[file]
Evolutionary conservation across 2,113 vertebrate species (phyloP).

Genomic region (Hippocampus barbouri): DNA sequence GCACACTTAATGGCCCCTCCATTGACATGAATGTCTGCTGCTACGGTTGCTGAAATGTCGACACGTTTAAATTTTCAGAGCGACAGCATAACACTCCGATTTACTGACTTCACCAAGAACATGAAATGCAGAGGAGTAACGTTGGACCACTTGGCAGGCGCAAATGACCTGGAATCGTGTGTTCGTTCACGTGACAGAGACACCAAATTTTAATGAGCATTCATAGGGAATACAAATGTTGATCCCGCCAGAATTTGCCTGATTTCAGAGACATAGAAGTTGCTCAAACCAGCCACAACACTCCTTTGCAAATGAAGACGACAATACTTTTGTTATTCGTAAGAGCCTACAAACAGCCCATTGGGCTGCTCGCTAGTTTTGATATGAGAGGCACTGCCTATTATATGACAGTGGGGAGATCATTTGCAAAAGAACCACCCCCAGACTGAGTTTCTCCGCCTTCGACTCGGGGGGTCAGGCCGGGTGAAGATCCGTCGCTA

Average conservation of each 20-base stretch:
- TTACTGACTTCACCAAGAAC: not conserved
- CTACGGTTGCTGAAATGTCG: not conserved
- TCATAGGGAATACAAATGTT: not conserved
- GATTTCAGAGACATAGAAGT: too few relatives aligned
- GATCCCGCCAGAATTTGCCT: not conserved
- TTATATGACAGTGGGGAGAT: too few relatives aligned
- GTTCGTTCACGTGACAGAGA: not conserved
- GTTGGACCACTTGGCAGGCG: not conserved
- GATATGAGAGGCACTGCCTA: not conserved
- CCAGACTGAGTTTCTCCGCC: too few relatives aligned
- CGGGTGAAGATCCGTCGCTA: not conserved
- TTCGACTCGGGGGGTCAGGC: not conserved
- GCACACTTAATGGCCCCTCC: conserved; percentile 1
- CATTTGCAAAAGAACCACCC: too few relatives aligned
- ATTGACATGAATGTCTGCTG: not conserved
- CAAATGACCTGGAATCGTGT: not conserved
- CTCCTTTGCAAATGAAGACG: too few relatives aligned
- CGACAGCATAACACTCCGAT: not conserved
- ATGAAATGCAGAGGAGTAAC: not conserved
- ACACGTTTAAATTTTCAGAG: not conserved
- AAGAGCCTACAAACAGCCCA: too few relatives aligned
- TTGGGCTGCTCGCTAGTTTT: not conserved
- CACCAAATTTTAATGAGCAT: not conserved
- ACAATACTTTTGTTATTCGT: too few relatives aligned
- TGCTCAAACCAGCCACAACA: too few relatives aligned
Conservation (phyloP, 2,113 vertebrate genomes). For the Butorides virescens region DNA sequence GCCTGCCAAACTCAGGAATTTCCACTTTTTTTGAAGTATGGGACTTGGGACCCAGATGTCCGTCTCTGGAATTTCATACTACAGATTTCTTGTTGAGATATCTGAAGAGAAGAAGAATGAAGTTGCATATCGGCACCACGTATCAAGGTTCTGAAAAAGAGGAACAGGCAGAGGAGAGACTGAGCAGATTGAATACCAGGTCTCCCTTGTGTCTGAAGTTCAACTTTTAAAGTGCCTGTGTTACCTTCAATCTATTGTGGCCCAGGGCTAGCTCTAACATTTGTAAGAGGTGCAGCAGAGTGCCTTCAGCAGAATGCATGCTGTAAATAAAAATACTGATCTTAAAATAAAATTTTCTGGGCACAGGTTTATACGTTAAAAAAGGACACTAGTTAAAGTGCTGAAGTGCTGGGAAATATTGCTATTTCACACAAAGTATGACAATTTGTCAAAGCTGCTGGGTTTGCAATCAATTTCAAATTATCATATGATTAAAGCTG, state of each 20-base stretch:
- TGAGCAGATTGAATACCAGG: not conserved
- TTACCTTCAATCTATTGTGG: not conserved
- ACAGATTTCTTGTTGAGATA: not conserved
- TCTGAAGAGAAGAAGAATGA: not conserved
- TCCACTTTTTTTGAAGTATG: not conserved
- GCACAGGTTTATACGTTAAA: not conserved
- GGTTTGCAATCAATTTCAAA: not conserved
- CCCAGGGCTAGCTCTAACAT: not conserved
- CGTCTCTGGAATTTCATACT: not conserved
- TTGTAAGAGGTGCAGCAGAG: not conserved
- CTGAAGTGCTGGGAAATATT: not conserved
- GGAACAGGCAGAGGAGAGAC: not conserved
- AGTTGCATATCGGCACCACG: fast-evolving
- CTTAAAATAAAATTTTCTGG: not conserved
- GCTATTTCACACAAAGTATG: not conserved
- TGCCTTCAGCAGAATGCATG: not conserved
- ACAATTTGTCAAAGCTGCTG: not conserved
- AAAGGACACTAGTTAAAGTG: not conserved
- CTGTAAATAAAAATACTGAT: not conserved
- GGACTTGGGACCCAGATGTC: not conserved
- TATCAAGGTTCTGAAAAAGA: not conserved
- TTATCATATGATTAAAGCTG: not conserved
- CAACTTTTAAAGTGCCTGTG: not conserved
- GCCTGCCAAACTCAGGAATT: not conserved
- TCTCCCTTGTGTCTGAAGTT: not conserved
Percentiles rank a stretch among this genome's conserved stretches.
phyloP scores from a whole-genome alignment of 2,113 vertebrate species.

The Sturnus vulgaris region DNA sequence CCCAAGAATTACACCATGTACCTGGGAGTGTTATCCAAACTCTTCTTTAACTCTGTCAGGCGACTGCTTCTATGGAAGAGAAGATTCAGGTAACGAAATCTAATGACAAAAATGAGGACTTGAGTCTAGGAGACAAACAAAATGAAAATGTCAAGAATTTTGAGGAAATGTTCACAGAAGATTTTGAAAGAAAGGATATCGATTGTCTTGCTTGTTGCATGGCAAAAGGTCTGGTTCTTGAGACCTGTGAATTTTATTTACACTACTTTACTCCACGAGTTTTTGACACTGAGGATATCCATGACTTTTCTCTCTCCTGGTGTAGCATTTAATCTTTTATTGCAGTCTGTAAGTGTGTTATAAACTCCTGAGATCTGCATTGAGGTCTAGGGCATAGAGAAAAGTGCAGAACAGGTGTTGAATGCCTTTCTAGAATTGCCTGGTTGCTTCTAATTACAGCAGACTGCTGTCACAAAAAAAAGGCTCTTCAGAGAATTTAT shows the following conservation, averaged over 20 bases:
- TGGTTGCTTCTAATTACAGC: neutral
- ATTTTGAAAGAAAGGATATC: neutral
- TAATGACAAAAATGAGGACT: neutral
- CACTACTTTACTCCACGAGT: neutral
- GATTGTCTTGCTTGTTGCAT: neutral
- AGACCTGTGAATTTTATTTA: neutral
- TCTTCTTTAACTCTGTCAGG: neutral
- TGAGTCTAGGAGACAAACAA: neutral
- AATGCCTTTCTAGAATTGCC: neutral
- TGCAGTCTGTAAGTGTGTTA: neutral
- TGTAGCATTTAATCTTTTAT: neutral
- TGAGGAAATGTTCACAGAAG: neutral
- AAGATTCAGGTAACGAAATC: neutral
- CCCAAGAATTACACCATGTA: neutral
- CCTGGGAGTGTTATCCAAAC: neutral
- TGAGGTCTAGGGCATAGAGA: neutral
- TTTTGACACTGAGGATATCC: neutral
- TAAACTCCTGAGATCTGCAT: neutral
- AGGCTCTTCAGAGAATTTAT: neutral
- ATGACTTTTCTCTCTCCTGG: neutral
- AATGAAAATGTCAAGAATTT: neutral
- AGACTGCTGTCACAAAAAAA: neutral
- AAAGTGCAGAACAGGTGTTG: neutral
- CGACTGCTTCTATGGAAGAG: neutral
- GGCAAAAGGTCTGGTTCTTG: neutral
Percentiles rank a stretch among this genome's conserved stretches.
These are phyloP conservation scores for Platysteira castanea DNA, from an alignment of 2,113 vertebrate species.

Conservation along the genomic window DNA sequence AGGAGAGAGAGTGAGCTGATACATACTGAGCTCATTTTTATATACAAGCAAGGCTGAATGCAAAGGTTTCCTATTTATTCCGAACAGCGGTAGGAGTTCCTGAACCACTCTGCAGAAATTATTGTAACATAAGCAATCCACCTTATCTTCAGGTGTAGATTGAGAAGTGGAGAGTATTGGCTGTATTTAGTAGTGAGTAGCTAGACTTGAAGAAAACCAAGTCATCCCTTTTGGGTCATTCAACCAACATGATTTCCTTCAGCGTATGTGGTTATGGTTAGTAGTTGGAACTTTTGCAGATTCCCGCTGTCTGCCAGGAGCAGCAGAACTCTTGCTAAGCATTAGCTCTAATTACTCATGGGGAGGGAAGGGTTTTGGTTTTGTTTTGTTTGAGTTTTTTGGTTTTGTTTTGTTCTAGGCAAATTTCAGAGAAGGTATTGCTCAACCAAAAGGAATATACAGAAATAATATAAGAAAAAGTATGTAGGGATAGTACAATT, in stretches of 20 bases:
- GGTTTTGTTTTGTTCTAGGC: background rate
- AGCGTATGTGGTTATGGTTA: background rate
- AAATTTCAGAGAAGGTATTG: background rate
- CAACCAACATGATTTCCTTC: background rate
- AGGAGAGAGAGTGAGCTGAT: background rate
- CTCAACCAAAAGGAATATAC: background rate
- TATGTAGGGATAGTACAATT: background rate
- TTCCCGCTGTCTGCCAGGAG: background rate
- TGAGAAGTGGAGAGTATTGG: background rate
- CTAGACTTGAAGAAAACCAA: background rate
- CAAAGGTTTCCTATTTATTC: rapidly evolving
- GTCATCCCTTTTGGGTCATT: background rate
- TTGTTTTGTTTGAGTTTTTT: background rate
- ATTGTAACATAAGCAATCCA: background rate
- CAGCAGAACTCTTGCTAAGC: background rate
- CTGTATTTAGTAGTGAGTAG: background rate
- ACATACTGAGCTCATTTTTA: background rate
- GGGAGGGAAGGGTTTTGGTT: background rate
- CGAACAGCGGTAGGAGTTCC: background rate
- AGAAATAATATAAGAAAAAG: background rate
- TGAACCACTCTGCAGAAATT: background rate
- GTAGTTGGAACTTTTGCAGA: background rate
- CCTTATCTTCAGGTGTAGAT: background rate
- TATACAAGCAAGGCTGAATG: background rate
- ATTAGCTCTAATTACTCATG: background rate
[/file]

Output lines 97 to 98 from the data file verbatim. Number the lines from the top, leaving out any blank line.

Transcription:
- GTCATCCCTTTTGGGTCATT: background rate
- TTGTTTTGTTTGAGTTTTTT: background rate